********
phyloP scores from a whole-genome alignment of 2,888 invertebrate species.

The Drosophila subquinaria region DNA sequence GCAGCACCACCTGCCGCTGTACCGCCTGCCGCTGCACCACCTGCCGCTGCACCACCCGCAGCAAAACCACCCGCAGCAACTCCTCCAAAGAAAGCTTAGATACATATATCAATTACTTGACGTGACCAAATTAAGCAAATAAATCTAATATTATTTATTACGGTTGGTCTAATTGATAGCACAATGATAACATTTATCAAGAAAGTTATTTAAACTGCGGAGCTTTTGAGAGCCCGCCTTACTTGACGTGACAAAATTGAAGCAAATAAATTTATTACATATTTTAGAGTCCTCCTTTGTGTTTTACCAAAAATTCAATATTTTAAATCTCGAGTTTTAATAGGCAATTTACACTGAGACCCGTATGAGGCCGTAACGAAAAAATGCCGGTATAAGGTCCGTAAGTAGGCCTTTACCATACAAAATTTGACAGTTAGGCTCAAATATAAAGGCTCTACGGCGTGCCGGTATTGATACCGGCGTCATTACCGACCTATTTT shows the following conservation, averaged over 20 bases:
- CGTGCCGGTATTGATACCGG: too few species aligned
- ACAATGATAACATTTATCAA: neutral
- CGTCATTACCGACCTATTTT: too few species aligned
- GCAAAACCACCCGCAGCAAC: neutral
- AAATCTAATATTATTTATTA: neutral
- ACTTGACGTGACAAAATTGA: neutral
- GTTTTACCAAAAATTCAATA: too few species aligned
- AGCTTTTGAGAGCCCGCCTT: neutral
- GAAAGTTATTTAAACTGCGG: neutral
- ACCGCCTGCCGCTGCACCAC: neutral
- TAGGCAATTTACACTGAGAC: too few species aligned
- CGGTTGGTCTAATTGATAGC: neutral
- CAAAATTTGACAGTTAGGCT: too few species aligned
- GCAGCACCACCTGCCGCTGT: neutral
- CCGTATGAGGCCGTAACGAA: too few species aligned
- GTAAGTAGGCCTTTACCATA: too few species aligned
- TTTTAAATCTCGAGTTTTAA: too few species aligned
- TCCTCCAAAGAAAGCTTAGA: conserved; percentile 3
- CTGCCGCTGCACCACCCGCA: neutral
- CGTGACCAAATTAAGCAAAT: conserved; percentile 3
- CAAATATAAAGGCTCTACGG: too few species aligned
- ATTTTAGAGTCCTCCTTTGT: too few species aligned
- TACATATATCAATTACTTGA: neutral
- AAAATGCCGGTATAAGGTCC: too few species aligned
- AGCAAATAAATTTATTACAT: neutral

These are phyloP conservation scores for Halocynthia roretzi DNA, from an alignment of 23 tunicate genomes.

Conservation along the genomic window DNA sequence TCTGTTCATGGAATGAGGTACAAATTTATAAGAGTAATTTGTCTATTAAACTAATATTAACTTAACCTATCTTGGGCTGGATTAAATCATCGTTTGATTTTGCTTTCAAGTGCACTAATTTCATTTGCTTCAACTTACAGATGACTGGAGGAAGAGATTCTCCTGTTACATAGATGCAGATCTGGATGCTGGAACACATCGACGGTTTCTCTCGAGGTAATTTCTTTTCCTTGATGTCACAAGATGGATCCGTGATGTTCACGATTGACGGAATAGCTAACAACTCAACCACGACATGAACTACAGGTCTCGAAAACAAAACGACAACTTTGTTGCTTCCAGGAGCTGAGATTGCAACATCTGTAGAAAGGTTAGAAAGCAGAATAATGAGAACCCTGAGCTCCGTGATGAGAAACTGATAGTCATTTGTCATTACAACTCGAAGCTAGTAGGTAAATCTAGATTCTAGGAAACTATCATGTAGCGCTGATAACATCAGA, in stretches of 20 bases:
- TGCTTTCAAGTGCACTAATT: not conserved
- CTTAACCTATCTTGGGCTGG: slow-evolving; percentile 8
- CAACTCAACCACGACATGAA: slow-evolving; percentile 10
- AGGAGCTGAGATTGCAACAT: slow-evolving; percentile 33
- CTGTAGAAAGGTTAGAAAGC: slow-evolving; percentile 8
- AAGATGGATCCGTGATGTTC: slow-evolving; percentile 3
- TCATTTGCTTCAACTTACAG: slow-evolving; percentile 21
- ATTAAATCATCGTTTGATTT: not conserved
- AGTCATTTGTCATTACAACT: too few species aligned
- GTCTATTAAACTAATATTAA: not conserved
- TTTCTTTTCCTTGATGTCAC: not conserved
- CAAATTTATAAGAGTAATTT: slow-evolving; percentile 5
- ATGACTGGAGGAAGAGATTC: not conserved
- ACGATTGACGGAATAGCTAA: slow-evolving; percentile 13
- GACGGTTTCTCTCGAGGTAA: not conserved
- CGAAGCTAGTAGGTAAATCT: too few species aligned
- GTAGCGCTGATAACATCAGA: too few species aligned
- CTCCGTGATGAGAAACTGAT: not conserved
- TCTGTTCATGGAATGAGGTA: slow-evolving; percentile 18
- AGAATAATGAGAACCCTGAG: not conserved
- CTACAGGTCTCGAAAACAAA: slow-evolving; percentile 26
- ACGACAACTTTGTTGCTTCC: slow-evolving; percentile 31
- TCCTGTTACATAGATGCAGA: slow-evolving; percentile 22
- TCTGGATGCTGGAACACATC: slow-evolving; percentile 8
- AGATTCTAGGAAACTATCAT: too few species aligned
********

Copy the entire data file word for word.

phyloP scores from a whole-genome alignment of 2,888 invertebrate species.

The Drosophila subquinaria region DNA sequence GCAGCACCACCTGCCGCTGTACCGCCTGCCGCTGCACCACCTGCCGCTGCACCACCCGCAGCAAAACCACCCGCAGCAACTCCTCCAAAGAAAGCTTAGATACATATATCAATTACTTGACGTGACCAAATTAAGCAAATAAATCTAATATTATTTATTACGGTTGGTCTAATTGATAGCACAATGATAACATTTATCAAGAAAGTTATTTAAACTGCGGAGCTTTTGAGAGCCCGCCTTACTTGACGTGACAAAATTGAAGCAAATAAATTTATTACATATTTTAGAGTCCTCCTTTGTGTTTTACCAAAAATTCAATATTTTAAATCTCGAGTTTTAATAGGCAATTTACACTGAGACCCGTATGAGGCCGTAACGAAAAAATGCCGGTATAAGGTCCGTAAGTAGGCCTTTACCATACAAAATTTGACAGTTAGGCTCAAATATAAAGGCTCTACGGCGTGCCGGTATTGATACCGGCGTCATTACCGACCTATTTT shows the following conservation, averaged over 20 bases:
- CGTGCCGGTATTGATACCGG: too few species aligned
- ACAATGATAACATTTATCAA: neutral
- CGTCATTACCGACCTATTTT: too few species aligned
- GCAAAACCACCCGCAGCAAC: neutral
- AAATCTAATATTATTTATTA: neutral
- ACTTGACGTGACAAAATTGA: neutral
- GTTTTACCAAAAATTCAATA: too few species aligned
- AGCTTTTGAGAGCCCGCCTT: neutral
- GAAAGTTATTTAAACTGCGG: neutral
- ACCGCCTGCCGCTGCACCAC: neutral
- TAGGCAATTTACACTGAGAC: too few species aligned
- CGGTTGGTCTAATTGATAGC: neutral
- CAAAATTTGACAGTTAGGCT: too few species aligned
- GCAGCACCACCTGCCGCTGT: neutral
- CCGTATGAGGCCGTAACGAA: too few species aligned
- GTAAGTAGGCCTTTACCATA: too few species aligned
- TTTTAAATCTCGAGTTTTAA: too few species aligned
- TCCTCCAAAGAAAGCTTAGA: conserved; percentile 3
- CTGCCGCTGCACCACCCGCA: neutral
- CGTGACCAAATTAAGCAAAT: conserved; percentile 3
- CAAATATAAAGGCTCTACGG: too few species aligned
- ATTTTAGAGTCCTCCTTTGT: too few species aligned
- TACATATATCAATTACTTGA: neutral
- AAAATGCCGGTATAAGGTCC: too few species aligned
- AGCAAATAAATTTATTACAT: neutral

These are phyloP conservation scores for Halocynthia roretzi DNA, from an alignment of 23 tunicate genomes.

Conservation along the genomic window DNA sequence TCTGTTCATGGAATGAGGTACAAATTTATAAGAGTAATTTGTCTATTAAACTAATATTAACTTAACCTATCTTGGGCTGGATTAAATCATCGTTTGATTTTGCTTTCAAGTGCACTAATTTCATTTGCTTCAACTTACAGATGACTGGAGGAAGAGATTCTCCTGTTACATAGATGCAGATCTGGATGCTGGAACACATCGACGGTTTCTCTCGAGGTAATTTCTTTTCCTTGATGTCACAAGATGGATCCGTGATGTTCACGATTGACGGAATAGCTAACAACTCAACCACGACATGAACTACAGGTCTCGAAAACAAAACGACAACTTTGTTGCTTCCAGGAGCTGAGATTGCAACATCTGTAGAAAGGTTAGAAAGCAGAATAATGAGAACCCTGAGCTCCGTGATGAGAAACTGATAGTCATTTGTCATTACAACTCGAAGCTAGTAGGTAAATCTAGATTCTAGGAAACTATCATGTAGCGCTGATAACATCAGA, in stretches of 20 bases:
- TGCTTTCAAGTGCACTAATT: not conserved
- CTTAACCTATCTTGGGCTGG: slow-evolving; percentile 8
- CAACTCAACCACGACATGAA: slow-evolving; percentile 10
- AGGAGCTGAGATTGCAACAT: slow-evolving; percentile 33
- CTGTAGAAAGGTTAGAAAGC: slow-evolving; percentile 8
- AAGATGGATCCGTGATGTTC: slow-evolving; percentile 3
- TCATTTGCTTCAACTTACAG: slow-evolving; percentile 21
- ATTAAATCATCGTTTGATTT: not conserved
- AGTCATTTGTCATTACAACT: too few species aligned
- GTCTATTAAACTAATATTAA: not conserved
- TTTCTTTTCCTTGATGTCAC: not conserved
- CAAATTTATAAGAGTAATTT: slow-evolving; percentile 5
- ATGACTGGAGGAAGAGATTC: not conserved
- ACGATTGACGGAATAGCTAA: slow-evolving; percentile 13
- GACGGTTTCTCTCGAGGTAA: not conserved
- CGAAGCTAGTAGGTAAATCT: too few species aligned
- GTAGCGCTGATAACATCAGA: too few species aligned
- CTCCGTGATGAGAAACTGAT: not conserved
- TCTGTTCATGGAATGAGGTA: slow-evolving; percentile 18
- AGAATAATGAGAACCCTGAG: not conserved
- CTACAGGTCTCGAAAACAAA: slow-evolving; percentile 26
- ACGACAACTTTGTTGCTTCC: slow-evolving; percentile 31
- TCCTGTTACATAGATGCAGA: slow-evolving; percentile 22
- TCTGGATGCTGGAACACATC: slow-evolving; percentile 8
- AGATTCTAGGAAACTATCAT: too few species aligned